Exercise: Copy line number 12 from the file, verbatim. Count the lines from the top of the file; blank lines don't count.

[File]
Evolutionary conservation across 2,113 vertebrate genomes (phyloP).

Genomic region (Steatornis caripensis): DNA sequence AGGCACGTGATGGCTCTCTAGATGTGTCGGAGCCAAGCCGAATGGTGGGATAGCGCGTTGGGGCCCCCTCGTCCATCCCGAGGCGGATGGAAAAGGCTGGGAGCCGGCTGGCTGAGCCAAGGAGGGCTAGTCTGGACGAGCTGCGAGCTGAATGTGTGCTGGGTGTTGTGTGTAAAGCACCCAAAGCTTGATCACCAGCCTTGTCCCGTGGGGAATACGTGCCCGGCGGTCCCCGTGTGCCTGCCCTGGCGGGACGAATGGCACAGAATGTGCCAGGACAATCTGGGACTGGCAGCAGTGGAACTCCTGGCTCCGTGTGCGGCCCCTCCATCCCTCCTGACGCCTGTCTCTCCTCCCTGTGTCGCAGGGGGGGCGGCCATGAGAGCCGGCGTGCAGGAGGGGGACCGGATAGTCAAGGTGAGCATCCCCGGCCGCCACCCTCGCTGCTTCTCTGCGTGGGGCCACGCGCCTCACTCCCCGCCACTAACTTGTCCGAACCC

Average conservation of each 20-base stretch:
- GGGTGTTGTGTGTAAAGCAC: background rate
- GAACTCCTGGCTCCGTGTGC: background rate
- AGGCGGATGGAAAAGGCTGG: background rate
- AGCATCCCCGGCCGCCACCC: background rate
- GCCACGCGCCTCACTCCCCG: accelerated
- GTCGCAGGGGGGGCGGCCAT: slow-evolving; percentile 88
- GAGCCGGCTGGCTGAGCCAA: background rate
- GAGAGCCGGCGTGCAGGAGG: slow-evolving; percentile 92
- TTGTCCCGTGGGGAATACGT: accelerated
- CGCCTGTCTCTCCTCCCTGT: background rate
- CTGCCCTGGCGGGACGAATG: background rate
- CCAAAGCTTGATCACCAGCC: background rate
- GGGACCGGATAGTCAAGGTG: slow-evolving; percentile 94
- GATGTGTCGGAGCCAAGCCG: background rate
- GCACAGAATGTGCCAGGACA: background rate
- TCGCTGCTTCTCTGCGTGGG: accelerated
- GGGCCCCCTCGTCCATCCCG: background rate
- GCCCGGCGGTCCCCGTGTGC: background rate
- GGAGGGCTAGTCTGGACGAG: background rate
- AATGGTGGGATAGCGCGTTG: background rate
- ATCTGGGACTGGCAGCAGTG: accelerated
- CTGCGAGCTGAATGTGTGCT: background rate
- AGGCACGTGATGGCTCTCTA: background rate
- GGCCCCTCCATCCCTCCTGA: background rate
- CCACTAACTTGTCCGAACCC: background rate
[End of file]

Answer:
- TTGTCCCGTGGGGAATACGT: accelerated